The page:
clock menu more-arrow no yes mobile

Filed under:

Wake Forest Student Newspaper's Sports Editor is Critical of Basketball Team's 2nd Halves

Old Gold & Black sports editor Michael McLaughlin wrote an op-ed criticizing the basketball team's second half performances in conference play. Is that fair?

Matt Cashore-USA TODAY Sports

On Saturday, Wake Forest had a seven-point halftime lead at #2 Virginia, but ultimately lost 61-60. On Tuesday, Wake Forest was down just two points at #10 Notre Dame, but ended up losing 88-75. This prompted the sports editor of the Old Gold & Black, Wake Forest's student newspaper, to write a piece on Thursday that criticized Wake's second half performances. The main statistic he cited was that in Wake's nine ACC losses (excluding Georgia Tech) Wake was been outscored by only seven points in first halves, but has been outscored by 55 in second halves. In only one of those games, Louisville, did Wake win the second half. I understand the frustration and appreciate the passion to write the piece, but disagree with the logic and the timing.

In any competition, the longer the event lasts, the more that favors the superior opponent. According to Verbal Commits' average star rating, Wake Forest ranks 13th out of 15 in the ACC at 2.667 stars/player. Wake is only ranked above Virginia Tech (2.639) and Boston College (2.500). Using that metric, Wake will end up being the lesser talented team in 16 of 18 conference games they play this season.

It's also humorous to me that this piece was written when it was. Let's consider for a moment that Wake Forest, who was a 17.5 point underdog to Virginia, had the ball with 12 seconds remaining down just one point. Yes, Wake Forest was outscored by eight in the second half, but can't that also be attributed to talent differential playing out over an extended period of time?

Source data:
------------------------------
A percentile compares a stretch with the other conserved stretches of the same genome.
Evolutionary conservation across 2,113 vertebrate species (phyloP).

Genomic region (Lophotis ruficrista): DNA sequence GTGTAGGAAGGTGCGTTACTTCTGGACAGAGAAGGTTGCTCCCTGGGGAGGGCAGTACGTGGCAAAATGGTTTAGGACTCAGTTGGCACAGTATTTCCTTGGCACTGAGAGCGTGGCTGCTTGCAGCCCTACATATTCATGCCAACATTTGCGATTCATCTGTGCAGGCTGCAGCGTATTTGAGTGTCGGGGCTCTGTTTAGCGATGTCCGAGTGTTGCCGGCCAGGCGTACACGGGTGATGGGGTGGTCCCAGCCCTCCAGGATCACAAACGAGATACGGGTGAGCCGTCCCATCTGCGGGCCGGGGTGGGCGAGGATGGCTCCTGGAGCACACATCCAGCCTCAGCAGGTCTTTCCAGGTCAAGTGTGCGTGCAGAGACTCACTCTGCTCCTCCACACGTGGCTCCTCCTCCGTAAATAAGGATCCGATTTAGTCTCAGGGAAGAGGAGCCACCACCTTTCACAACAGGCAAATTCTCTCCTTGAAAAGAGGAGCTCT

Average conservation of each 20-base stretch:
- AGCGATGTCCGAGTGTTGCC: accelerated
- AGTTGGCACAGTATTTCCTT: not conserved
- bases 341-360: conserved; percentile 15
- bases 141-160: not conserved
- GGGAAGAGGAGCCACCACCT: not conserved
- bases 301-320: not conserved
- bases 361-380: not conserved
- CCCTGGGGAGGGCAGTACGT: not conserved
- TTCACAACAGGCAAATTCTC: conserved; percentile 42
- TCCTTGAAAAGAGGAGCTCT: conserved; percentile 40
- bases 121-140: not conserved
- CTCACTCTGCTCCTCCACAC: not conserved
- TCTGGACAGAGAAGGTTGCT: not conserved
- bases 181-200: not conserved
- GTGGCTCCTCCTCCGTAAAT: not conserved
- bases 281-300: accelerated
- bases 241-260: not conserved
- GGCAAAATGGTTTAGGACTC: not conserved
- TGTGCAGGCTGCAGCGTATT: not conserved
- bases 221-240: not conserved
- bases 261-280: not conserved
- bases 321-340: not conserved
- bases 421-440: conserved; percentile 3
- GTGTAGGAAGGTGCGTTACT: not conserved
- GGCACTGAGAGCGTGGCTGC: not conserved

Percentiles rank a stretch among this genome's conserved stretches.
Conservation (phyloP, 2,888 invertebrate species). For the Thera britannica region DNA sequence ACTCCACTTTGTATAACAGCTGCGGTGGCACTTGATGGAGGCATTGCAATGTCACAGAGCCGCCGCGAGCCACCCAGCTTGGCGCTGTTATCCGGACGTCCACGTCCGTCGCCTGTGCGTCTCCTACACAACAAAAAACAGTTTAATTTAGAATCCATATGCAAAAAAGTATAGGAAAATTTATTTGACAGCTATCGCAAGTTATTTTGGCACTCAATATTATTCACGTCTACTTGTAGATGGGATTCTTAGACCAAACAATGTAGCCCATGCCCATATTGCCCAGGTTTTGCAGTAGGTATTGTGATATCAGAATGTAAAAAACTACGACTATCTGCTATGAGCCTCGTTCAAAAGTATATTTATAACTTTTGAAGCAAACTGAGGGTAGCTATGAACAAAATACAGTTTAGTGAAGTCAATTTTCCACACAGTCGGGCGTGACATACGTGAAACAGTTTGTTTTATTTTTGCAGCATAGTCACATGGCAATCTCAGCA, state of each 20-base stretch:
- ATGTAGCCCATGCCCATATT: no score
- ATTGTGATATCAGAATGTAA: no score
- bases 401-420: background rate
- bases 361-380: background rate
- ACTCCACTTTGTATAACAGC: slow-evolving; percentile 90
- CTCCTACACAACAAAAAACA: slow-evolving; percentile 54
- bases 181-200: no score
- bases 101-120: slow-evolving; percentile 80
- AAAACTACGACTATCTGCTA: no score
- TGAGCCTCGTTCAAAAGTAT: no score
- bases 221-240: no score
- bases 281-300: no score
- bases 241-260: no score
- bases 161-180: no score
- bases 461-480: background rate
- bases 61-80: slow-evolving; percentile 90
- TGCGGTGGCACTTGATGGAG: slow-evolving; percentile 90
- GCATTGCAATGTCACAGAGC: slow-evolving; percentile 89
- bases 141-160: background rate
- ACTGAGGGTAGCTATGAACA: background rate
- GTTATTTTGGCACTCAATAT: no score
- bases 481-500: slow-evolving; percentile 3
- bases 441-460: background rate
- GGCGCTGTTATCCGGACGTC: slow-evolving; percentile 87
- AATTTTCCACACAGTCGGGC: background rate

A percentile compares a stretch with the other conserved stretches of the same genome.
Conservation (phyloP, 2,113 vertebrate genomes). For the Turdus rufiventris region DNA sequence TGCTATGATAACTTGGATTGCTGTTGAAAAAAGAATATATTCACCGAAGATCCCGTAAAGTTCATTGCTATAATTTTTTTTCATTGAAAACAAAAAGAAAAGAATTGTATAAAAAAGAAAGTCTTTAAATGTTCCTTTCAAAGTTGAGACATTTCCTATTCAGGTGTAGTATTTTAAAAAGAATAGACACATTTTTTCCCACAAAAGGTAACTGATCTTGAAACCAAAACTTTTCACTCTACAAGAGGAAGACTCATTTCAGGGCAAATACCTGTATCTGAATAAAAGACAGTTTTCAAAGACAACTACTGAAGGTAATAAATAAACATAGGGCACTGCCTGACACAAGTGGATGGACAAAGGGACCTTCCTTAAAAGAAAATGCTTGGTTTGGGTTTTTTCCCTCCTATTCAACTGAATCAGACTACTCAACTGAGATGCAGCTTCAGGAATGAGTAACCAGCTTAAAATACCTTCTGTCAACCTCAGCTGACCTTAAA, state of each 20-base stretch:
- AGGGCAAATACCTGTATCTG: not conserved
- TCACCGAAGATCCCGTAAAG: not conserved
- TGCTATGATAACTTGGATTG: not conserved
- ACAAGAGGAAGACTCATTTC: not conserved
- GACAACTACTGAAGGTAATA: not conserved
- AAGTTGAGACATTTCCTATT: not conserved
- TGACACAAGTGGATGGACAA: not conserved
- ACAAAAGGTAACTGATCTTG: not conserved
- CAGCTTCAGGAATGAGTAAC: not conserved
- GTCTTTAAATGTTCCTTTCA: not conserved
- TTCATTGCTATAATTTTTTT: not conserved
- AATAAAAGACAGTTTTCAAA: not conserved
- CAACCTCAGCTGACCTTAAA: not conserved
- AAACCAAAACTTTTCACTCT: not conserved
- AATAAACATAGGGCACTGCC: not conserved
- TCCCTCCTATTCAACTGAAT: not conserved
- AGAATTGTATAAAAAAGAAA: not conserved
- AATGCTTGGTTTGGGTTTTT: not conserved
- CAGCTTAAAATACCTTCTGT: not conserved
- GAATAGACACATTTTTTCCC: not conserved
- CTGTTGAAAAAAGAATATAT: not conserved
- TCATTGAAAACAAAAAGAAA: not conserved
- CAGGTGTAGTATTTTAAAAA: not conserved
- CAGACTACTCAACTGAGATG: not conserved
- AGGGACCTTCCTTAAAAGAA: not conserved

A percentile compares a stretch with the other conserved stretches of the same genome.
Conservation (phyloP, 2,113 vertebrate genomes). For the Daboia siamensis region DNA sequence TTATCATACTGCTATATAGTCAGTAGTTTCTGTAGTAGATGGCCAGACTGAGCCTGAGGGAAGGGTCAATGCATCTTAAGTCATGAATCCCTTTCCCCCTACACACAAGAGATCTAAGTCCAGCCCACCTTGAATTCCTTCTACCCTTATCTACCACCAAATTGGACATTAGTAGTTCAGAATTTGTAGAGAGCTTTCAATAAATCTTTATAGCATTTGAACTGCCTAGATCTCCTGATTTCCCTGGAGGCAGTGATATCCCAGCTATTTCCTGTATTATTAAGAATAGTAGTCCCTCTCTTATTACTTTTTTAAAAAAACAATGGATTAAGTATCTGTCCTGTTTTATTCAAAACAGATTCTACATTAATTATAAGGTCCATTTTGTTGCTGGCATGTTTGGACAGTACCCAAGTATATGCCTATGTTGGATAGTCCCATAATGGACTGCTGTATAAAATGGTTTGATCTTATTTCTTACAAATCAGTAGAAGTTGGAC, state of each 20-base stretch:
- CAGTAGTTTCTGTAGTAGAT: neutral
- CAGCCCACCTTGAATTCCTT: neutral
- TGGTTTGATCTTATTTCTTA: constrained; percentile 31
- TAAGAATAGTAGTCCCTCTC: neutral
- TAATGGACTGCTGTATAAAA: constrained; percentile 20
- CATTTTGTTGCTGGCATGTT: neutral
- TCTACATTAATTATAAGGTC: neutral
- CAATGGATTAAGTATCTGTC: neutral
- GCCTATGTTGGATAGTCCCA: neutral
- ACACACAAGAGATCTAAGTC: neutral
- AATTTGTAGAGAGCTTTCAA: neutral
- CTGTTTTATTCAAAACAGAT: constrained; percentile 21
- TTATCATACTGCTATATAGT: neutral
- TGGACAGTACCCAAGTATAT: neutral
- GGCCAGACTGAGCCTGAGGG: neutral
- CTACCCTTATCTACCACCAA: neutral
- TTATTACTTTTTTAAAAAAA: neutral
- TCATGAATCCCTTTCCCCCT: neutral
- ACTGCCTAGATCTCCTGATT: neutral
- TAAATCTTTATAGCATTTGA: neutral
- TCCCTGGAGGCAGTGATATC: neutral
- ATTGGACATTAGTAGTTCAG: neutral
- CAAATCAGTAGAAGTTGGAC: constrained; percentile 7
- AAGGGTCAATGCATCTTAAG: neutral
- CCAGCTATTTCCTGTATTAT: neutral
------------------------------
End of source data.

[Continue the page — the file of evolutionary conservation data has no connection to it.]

Not all of our second half "collapses" have been created equally. Against Duke, we outscored the Blue Devils by 2 in the first 10 minutes of the second half, but were outscored by 5 over the final 10 minutes. Against Syracuse we outscored the Orange by 6 in the first 10 minutes, but were outscored by 7 over the final 10 minutes of regulation. Against Virginia we were outscored by 17 over the first 10 minutes, but outscored them by 9 over the final 10. Notre Dame was 15 and 4, respectively.

I understand the frustration. Over the first 10 minutes of second halves in the past two games, we have been outscored by a combined 32 points. That's bad regardless of opponent. In the other seven losses discussed, however, we have only been outscored by a combined THREE points in the first 10 minutes of second halves. We are being outscored by 33 in the final 10 minutes of those seven contests, so something else besides halftime must be in play here.

That leads us back to my original point about talent differential. Danny Manning did not have this halftime adjustments problem at Tulsa. His Tulsa team won the C-USA tournament championship game by outscoring Louisiana Tech by 10 points in the second half. He started winning these games at Tulsa because he raised the talent level of the team. That's exactly what he has done in his time at Wake Forest. He put together a very respectable late 2014 recruiting class, and has a top 20 class signed for 2015. If these second half woes continue to happen, then we can dive deeper into a lack of adjustments being made. Until then, the only adjustment he needs to make is adding more talent to the roster.